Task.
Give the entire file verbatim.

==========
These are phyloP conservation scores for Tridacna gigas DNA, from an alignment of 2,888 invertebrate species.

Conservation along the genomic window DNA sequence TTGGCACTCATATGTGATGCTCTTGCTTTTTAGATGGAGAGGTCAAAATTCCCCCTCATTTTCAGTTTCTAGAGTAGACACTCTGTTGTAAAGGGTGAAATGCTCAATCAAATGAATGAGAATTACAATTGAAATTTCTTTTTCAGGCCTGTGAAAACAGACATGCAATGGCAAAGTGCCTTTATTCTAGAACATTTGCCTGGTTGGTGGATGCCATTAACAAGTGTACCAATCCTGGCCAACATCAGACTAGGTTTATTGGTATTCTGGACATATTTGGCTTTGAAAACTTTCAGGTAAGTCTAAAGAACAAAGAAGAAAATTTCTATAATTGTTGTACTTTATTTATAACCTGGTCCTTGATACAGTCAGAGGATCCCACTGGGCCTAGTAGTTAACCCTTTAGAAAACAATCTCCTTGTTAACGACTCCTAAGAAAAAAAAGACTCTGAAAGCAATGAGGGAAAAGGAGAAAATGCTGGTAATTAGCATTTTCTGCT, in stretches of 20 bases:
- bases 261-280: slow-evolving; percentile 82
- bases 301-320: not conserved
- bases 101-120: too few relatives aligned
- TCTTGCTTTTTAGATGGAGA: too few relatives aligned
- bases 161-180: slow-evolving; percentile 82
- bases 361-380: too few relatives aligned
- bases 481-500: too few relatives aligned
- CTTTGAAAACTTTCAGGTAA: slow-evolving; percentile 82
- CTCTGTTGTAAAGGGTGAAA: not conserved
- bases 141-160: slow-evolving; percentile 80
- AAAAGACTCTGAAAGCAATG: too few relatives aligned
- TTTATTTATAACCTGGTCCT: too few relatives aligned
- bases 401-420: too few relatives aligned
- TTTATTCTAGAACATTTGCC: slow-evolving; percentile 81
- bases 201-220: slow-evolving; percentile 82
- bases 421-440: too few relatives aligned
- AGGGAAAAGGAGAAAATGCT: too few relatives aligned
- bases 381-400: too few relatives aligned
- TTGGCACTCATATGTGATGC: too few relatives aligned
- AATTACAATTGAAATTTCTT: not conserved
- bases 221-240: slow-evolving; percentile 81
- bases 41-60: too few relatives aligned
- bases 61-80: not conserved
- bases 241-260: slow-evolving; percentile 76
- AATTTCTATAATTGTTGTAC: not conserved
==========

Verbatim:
These are phyloP conservation scores for Tridacna gigas DNA, from an alignment of 2,888 invertebrate species.

Conservation along the genomic window DNA sequence TTGGCACTCATATGTGATGCTCTTGCTTTTTAGATGGAGAGGTCAAAATTCCCCCTCATTTTCAGTTTCTAGAGTAGACACTCTGTTGTAAAGGGTGAAATGCTCAATCAAATGAATGAGAATTACAATTGAAATTTCTTTTTCAGGCCTGTGAAAACAGACATGCAATGGCAAAGTGCCTTTATTCTAGAACATTTGCCTGGTTGGTGGATGCCATTAACAAGTGTACCAATCCTGGCCAACATCAGACTAGGTTTATTGGTATTCTGGACATATTTGGCTTTGAAAACTTTCAGGTAAGTCTAAAGAACAAAGAAGAAAATTTCTATAATTGTTGTACTTTATTTATAACCTGGTCCTTGATACAGTCAGAGGATCCCACTGGGCCTAGTAGTTAACCCTTTAGAAAACAATCTCCTTGTTAACGACTCCTAAGAAAAAAAAGACTCTGAAAGCAATGAGGGAAAAGGAGAAAATGCTGGTAATTAGCATTTTCTGCT, in stretches of 20 bases:
- bases 261-280: slow-evolving; percentile 82
- bases 301-320: not conserved
- bases 101-120: too few relatives aligned
- TCTTGCTTTTTAGATGGAGA: too few relatives aligned
- bases 161-180: slow-evolving; percentile 82
- bases 361-380: too few relatives aligned
- bases 481-500: too few relatives aligned
- CTTTGAAAACTTTCAGGTAA: slow-evolving; percentile 82
- CTCTGTTGTAAAGGGTGAAA: not conserved
- bases 141-160: slow-evolving; percentile 80
- AAAAGACTCTGAAAGCAATG: too few relatives aligned
- TTTATTTATAACCTGGTCCT: too few relatives aligned
- bases 401-420: too few relatives aligned
- TTTATTCTAGAACATTTGCC: slow-evolving; percentile 81
- bases 201-220: slow-evolving; percentile 82
- bases 421-440: too few relatives aligned
- AGGGAAAAGGAGAAAATGCT: too few relatives aligned
- bases 381-400: too few relatives aligned
- TTGGCACTCATATGTGATGC: too few relatives aligned
- AATTACAATTGAAATTTCTT: not conserved
- bases 221-240: slow-evolving; percentile 81
- bases 41-60: too few relatives aligned
- bases 61-80: not conserved
- bases 241-260: slow-evolving; percentile 76
- AATTTCTATAATTGTTGTAC: not conserved